Measuring the climate system from the ground, in the oceans and from space provides numerous signs of the Earth’s changing climate:
Atmospheric carbon dioxide concentrations:
Scientists have maintained a long-running observational record of the levels of carbon dioxide in the atmosphere since the late 1950s. Over this period atmospheric concentrations have increased from around 280 parts per million (ppm) to over 410 ppm today. Since the pre-industrial period atmospheric CO2 is estimated to have increased by nearly 50%. Evidence indicates that the combustion of fossil fuels and human alterations to the planet’s land surface explain all of this increase.
The present atmospheric CO2 concentration is expected to be the highest in at least 800 thousand years and is increasing at what is likely an unprecedented rate. The atmospheric concentrations of other heat-trapping gases have also increased alongside CO2. Concentrations of methane and nitrous oxide, the two largest contributors to anthropogenic forcing on the climate system after CO2, have increased by around 60% and 25% since their respective pre-industrial levels.
Global average surface temperature:
Climate change is most commonly measured using the average surface temperature of the planet. Measurements of near-surface air temperature from weather stations can be combined with measurements of ocean surface temperature from ships and buoys to create a record of the planet’s surface temperature going back to the mid-19th century.
Different estimates from the UK Met Office, NASA, NOAA and Berkeley Earth all show a rising trend in average global surface temperature over the last century despite using slightly different methodologies. Looking across datasets, the IPCC concluded that the average of the 2006-2015 decade was around 0.87°C (0.75°C to 0.99°C) above the average of the second half of the 19th century (an approximation for pre-industrial levels).
Year-on-year, natural fluctuations can be seen on top of this long-term warming. For this reason, scientists traditionally use a period of at least 30 years to identify a genuine climate trend.
Rising sea-levels and acidifying oceans:
More than 90% of the additional energy trapped in the climate system by raised greenhouse gas concentrations ends up in the oceans, contributing, along with melting ice on land, to rising global sea level. Recent observations indicate an increase in the rate of global sea-level rise since 1990. Sea levels around the UK are rising at a rate of around 1.4 mm per year.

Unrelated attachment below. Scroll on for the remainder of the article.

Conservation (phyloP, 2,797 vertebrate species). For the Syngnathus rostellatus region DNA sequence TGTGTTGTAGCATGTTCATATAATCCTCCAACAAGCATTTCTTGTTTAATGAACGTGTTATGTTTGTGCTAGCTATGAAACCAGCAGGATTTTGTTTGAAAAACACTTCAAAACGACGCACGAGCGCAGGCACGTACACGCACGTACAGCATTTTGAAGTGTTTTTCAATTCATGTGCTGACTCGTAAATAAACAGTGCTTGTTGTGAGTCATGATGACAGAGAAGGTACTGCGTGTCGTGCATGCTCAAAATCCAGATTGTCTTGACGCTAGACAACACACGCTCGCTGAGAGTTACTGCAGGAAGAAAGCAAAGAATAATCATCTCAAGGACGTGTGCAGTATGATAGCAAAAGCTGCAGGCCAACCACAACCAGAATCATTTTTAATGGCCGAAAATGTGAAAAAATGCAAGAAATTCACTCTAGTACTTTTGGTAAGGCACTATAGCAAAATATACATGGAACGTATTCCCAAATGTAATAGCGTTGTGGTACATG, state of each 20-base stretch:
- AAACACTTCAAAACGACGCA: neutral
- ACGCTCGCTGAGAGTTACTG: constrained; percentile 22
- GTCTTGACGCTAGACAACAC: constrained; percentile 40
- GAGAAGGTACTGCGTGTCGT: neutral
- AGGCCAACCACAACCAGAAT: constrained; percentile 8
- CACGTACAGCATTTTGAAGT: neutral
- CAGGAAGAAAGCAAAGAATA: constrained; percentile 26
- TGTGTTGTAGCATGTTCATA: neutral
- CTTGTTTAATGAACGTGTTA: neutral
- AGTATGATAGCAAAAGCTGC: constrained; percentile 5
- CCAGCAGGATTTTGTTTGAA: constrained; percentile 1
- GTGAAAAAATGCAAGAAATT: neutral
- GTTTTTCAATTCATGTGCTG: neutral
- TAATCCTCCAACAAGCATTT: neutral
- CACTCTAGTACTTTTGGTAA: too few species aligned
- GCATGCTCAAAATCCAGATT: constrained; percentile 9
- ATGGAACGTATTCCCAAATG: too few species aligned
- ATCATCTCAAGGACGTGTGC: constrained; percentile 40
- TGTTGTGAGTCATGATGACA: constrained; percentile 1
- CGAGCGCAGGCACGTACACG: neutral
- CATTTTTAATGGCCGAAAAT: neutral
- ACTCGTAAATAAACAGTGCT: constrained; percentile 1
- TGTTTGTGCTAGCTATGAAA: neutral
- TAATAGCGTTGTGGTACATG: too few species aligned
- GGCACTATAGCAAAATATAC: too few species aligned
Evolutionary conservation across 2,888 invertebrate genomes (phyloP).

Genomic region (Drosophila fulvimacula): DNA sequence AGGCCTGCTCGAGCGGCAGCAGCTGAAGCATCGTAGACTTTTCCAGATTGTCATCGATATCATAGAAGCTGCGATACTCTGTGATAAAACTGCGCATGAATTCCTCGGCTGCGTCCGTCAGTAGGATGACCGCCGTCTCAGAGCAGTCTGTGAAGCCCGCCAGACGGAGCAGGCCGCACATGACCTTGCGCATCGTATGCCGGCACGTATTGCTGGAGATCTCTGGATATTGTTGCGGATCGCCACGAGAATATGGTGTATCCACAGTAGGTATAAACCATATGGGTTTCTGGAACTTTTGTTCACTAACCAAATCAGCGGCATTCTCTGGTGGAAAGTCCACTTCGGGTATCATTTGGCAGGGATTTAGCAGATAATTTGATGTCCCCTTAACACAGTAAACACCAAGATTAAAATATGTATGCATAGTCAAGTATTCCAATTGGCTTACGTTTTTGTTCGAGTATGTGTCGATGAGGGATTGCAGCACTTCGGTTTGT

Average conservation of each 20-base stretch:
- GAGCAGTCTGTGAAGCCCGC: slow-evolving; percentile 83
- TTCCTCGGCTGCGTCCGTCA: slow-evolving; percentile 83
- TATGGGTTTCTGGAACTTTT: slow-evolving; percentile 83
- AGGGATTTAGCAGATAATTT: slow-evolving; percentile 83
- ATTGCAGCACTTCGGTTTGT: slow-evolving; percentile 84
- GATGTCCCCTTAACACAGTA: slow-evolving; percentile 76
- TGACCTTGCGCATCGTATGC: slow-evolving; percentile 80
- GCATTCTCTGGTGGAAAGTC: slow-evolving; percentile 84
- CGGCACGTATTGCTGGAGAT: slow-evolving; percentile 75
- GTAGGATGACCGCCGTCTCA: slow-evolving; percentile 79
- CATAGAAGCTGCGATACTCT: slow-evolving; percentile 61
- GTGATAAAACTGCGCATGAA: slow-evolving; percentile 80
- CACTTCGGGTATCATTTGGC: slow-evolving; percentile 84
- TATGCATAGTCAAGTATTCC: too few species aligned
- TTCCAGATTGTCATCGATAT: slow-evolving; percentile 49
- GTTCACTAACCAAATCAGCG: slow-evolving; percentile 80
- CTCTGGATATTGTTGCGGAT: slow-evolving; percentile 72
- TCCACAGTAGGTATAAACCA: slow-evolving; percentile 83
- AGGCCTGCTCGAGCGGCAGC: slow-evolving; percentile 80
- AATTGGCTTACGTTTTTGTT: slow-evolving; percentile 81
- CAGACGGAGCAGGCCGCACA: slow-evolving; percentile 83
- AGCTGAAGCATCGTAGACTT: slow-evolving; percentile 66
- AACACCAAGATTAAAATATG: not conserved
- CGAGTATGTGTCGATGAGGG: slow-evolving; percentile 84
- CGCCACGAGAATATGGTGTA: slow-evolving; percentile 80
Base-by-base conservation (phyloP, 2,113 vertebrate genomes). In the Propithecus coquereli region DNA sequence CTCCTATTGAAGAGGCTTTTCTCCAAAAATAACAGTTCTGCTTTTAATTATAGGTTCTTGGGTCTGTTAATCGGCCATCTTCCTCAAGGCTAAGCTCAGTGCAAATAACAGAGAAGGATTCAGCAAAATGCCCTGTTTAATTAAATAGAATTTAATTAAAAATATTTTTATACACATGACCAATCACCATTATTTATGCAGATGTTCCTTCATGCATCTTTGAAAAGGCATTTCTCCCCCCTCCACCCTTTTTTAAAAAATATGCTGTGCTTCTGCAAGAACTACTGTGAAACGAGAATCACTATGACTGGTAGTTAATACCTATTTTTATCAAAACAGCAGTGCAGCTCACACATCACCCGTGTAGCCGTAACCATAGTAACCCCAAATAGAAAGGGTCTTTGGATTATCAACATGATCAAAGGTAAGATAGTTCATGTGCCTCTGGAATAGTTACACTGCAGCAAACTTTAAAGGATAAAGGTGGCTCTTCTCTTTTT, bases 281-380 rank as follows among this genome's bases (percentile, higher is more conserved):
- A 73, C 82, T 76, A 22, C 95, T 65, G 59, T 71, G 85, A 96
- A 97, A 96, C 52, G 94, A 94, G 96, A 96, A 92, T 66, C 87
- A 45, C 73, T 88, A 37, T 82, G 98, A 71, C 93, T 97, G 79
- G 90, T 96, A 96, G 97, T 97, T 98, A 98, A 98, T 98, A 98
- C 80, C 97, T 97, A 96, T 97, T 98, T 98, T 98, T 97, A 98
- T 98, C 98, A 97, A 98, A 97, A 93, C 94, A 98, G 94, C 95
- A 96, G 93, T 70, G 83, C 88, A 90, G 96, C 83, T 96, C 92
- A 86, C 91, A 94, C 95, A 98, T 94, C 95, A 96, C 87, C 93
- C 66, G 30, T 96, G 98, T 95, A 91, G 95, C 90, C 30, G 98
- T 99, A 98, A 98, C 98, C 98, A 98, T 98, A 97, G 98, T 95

The oceans have absorbed about 25% of the cumulative CO2 emissions into the atmosphere since the mid-19th century, increasing the acidity of the oceans. This has led to a decrease in ocean pH of around 0.1 since the pre-industrial period, around a 25% increase in acidity, which can affect the ability of coral organisms to build shells creating knock-on effects on whole marine ecosystems.
A changing cryosphere:
Satellite-based observations of Arctic sea-ice extent show a downward trend in all months of the year. September Arctic sea-ice extent (the month with the lowest ice extent of the year) has decreased by approximately 13% per decade since 1979. The ice in the Arctic has become both thinner and younger, with the fraction of Arctic sea-ice area that is more that 5-years old has decreased by 90% over the same period.
On land, the Greenland and Antarctic ice sheets have lost mass, contributing to observed global sea-level rise. Glaciers have shrunk, and areas of permafrost (ground that remains permanently frozen – which generally contain very large stores of carbon) have warmed to reach record high temperature.
Extreme weather events:
Across the globe land area as a whole there has been a measured overall decrease in the number of cold days and nights and overall increase in the number of warm days and nights. More areas with increases than decreases in the frequency, intensity and/or amount of heavy rainfall. Large parts of Europe, Asia and Australia and for the globe as a whole have seen detectable increases the in frequency or length of warm spells.